When learning about prayer (salat), we often hear about “sajda,” also known as “sujud” or prostration in English. But what is sujoud, and how does it work? Is it only used during prayer? In this article, we will explore these questions, Insha Allah.
A prostration is an obligatory act during salat, but it is also performed in other circumstances, which we will discuss with Allah’s permission. When completed, it is done in a curved position, supported by the ground on seven points: the forehead, nose, hands, knees, and toes. All seven members must touch the ground. The worshipper also says “subhana rabbi al ala” three times while remaining in this position.
Soujoud, or prostration, is integral to the Islamic prayer ritual. It is a physical act of submission and humility towards Allah, the Almighty. Quranic verses and Ahadith emphasize the significance of prostration and its spiritual benefits. However, many Muslims struggle to maintain focus during the Soujoud and find their minds wandering, leading to distractions and loss of concentration. This article will discuss the Soujoud, its significance, and ways to avoid distraction during prayer.
The Significance of Soujoud in the Quran
Allah, the Almighty, mentions prostration in numerous Quranic verses, such as:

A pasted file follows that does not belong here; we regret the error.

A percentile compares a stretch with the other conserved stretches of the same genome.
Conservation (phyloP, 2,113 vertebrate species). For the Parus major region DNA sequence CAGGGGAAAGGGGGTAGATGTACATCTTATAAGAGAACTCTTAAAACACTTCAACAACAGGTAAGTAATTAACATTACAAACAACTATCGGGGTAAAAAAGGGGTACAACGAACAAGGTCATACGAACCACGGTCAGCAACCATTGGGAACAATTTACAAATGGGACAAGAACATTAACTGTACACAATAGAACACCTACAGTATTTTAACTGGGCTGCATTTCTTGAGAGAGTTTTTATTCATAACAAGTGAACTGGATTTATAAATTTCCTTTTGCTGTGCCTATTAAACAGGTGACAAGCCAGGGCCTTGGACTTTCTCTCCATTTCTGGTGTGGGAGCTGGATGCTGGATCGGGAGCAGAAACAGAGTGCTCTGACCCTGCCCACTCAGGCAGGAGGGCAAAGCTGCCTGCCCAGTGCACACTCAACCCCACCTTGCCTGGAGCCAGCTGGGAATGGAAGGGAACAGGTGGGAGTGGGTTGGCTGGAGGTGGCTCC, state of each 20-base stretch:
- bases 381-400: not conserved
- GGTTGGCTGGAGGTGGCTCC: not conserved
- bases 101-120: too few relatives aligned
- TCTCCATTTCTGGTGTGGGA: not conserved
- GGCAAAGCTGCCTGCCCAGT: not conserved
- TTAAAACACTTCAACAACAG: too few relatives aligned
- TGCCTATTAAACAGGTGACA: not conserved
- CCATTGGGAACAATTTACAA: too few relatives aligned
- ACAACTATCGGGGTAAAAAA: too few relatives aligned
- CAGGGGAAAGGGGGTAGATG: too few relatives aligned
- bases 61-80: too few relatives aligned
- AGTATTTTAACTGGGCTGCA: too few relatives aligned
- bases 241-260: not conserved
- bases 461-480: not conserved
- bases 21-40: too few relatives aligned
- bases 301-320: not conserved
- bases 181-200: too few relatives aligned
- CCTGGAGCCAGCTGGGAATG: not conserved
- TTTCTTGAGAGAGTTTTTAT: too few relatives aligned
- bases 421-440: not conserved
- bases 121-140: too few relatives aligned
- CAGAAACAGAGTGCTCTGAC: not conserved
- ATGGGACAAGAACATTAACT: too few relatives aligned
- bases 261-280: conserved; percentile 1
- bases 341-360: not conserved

“Then prostrate yourselves and worship your Lord.” [Al-Hijr, 15:98]
“Say, “O believers, bow and prostrate and worship your Lord and do good that you may succeed.” [Al-Hajj, 22:77]
Prostration is not just a physical act but an expression of submission and humility towards Allah, the Almighty. It is a way to acknowledge His greatness, power, and mercy. Moreover, it is a means of purifying the soul and increasing faith. The Prophet Muhammad (PBUH) said, “The closest a servant can be to his Lord is when he is in prostration.” [Muslim]
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Distraction during Soujoud
Soujoud is a moment of complete submission to Allah, the Almighty, and an opportunity to connect with Him on a deeper level. However, many Muslims struggle with distractions during prayer. Our minds are often filled with daily concerns and worries that can prevent us from focusing on prayer. In addition, the environment can also be a source of distraction, such as noise, discomfort, or discomfort in clothing.
Tips to avoid distraction during Soujoud
- Prepare mentally: Before starting the prayer, take a few moments to clear your mind of any distractions. Remember that you are standing before Allah, the Almighty, and seek His guidance and assistance in focusing during prayer.
- Choose a quiet and comfortable environment: Find a quiet and comfortable place to perform the prayer. Choose clothing that is comfortable and non-restrictive to avoid any discomfort.
- Recite Quranic verses during prayer: Reciting Quranic verses during prayer can help focus the mind and prevent distractions. You can recite the verses you have memorized or read them from a book.